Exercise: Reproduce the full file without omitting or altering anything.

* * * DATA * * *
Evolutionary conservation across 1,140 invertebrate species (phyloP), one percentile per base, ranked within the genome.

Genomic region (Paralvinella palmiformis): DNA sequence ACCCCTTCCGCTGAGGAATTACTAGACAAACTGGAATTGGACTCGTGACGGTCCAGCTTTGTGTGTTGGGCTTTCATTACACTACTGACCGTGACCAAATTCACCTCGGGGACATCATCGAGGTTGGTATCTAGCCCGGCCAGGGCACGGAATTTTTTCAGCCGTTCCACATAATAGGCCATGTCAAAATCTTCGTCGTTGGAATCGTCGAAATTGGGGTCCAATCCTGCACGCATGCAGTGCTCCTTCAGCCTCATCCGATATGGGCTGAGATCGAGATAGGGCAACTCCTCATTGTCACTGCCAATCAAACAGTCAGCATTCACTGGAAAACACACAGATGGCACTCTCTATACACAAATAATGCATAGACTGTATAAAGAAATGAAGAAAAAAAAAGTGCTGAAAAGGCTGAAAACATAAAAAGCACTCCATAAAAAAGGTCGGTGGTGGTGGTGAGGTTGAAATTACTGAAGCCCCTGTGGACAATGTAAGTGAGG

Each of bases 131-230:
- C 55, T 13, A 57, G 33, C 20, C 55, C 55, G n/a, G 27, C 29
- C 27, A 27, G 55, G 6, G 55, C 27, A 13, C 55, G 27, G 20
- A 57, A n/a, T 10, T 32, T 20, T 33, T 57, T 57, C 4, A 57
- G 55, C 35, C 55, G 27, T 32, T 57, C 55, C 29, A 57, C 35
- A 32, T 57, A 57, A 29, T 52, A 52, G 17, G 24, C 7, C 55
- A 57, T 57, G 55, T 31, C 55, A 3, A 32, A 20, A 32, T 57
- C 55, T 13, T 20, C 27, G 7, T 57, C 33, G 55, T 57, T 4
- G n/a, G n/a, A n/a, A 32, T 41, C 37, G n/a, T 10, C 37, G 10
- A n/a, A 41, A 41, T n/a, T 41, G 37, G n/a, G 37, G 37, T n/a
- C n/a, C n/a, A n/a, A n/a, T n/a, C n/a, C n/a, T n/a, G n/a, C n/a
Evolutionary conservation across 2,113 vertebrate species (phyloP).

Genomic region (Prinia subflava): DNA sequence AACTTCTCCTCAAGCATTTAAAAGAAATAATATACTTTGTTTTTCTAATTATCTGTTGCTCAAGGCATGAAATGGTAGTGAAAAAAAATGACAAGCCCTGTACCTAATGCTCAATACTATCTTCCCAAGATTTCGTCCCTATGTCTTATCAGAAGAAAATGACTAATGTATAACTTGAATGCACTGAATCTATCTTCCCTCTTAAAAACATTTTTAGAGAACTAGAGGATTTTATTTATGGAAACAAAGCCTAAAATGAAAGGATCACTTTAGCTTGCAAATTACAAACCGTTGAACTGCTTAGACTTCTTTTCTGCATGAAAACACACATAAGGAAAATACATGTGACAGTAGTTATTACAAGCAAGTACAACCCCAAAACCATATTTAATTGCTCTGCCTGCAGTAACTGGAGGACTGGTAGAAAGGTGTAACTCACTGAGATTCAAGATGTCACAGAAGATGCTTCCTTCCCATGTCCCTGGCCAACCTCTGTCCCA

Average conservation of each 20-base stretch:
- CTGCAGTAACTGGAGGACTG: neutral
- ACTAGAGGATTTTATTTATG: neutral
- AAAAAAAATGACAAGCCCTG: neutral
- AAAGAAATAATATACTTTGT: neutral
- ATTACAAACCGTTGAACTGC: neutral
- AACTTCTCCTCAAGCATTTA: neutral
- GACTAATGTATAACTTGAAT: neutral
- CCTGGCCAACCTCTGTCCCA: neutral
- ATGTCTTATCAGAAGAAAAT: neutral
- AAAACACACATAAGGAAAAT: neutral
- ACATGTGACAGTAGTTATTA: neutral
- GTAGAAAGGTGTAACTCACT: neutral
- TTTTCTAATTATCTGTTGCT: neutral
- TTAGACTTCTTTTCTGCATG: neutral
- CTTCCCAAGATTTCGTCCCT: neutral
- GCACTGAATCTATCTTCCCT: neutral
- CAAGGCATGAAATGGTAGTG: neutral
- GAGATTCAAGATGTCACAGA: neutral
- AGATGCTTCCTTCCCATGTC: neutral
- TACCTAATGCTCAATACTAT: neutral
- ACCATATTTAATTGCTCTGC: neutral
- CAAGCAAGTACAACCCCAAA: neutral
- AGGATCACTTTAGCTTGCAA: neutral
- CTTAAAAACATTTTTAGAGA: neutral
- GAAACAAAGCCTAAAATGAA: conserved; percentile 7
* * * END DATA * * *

Evolutionary conservation across 1,140 invertebrate species (phyloP), one percentile per base, ranked within the genome.

Genomic region (Paralvinella palmiformis): DNA sequence ACCCCTTCCGCTGAGGAATTACTAGACAAACTGGAATTGGACTCGTGACGGTCCAGCTTTGTGTGTTGGGCTTTCATTACACTACTGACCGTGACCAAATTCACCTCGGGGACATCATCGAGGTTGGTATCTAGCCCGGCCAGGGCACGGAATTTTTTCAGCCGTTCCACATAATAGGCCATGTCAAAATCTTCGTCGTTGGAATCGTCGAAATTGGGGTCCAATCCTGCACGCATGCAGTGCTCCTTCAGCCTCATCCGATATGGGCTGAGATCGAGATAGGGCAACTCCTCATTGTCACTGCCAATCAAACAGTCAGCATTCACTGGAAAACACACAGATGGCACTCTCTATACACAAATAATGCATAGACTGTATAAAGAAATGAAGAAAAAAAAAGTGCTGAAAAGGCTGAAAACATAAAAAGCACTCCATAAAAAAGGTCGGTGGTGGTGGTGAGGTTGAAATTACTGAAGCCCCTGTGGACAATGTAAGTGAGG

Each of bases 131-230:
- C 55, T 13, A 57, G 33, C 20, C 55, C 55, G n/a, G 27, C 29
- C 27, A 27, G 55, G 6, G 55, C 27, A 13, C 55, G 27, G 20
- A 57, A n/a, T 10, T 32, T 20, T 33, T 57, T 57, C 4, A 57
- G 55, C 35, C 55, G 27, T 32, T 57, C 55, C 29, A 57, C 35
- A 32, T 57, A 57, A 29, T 52, A 52, G 17, G 24, C 7, C 55
- A 57, T 57, G 55, T 31, C 55, A 3, A 32, A 20, A 32, T 57
- C 55, T 13, T 20, C 27, G 7, T 57, C 33, G 55, T 57, T 4
- G n/a, G n/a, A n/a, A 32, T 41, C 37, G n/a, T 10, C 37, G 10
- A n/a, A 41, A 41, T n/a, T 41, G 37, G n/a, G 37, G 37, T n/a
- C n/a, C n/a, A n/a, A n/a, T n/a, C n/a, C n/a, T n/a, G n/a, C n/a
Evolutionary conservation across 2,113 vertebrate species (phyloP).

Genomic region (Prinia subflava): DNA sequence AACTTCTCCTCAAGCATTTAAAAGAAATAATATACTTTGTTTTTCTAATTATCTGTTGCTCAAGGCATGAAATGGTAGTGAAAAAAAATGACAAGCCCTGTACCTAATGCTCAATACTATCTTCCCAAGATTTCGTCCCTATGTCTTATCAGAAGAAAATGACTAATGTATAACTTGAATGCACTGAATCTATCTTCCCTCTTAAAAACATTTTTAGAGAACTAGAGGATTTTATTTATGGAAACAAAGCCTAAAATGAAAGGATCACTTTAGCTTGCAAATTACAAACCGTTGAACTGCTTAGACTTCTTTTCTGCATGAAAACACACATAAGGAAAATACATGTGACAGTAGTTATTACAAGCAAGTACAACCCCAAAACCATATTTAATTGCTCTGCCTGCAGTAACTGGAGGACTGGTAGAAAGGTGTAACTCACTGAGATTCAAGATGTCACAGAAGATGCTTCCTTCCCATGTCCCTGGCCAACCTCTGTCCCA

Average conservation of each 20-base stretch:
- CTGCAGTAACTGGAGGACTG: neutral
- ACTAGAGGATTTTATTTATG: neutral
- AAAAAAAATGACAAGCCCTG: neutral
- AAAGAAATAATATACTTTGT: neutral
- ATTACAAACCGTTGAACTGC: neutral
- AACTTCTCCTCAAGCATTTA: neutral
- GACTAATGTATAACTTGAAT: neutral
- CCTGGCCAACCTCTGTCCCA: neutral
- ATGTCTTATCAGAAGAAAAT: neutral
- AAAACACACATAAGGAAAAT: neutral
- ACATGTGACAGTAGTTATTA: neutral
- GTAGAAAGGTGTAACTCACT: neutral
- TTTTCTAATTATCTGTTGCT: neutral
- TTAGACTTCTTTTCTGCATG: neutral
- CTTCCCAAGATTTCGTCCCT: neutral
- GCACTGAATCTATCTTCCCT: neutral
- CAAGGCATGAAATGGTAGTG: neutral
- GAGATTCAAGATGTCACAGA: neutral
- AGATGCTTCCTTCCCATGTC: neutral
- TACCTAATGCTCAATACTAT: neutral
- ACCATATTTAATTGCTCTGC: neutral
- CAAGCAAGTACAACCCCAAA: neutral
- AGGATCACTTTAGCTTGCAA: neutral
- CTTAAAAACATTTTTAGAGA: neutral
- GAAACAAAGCCTAAAATGAA: conserved; percentile 7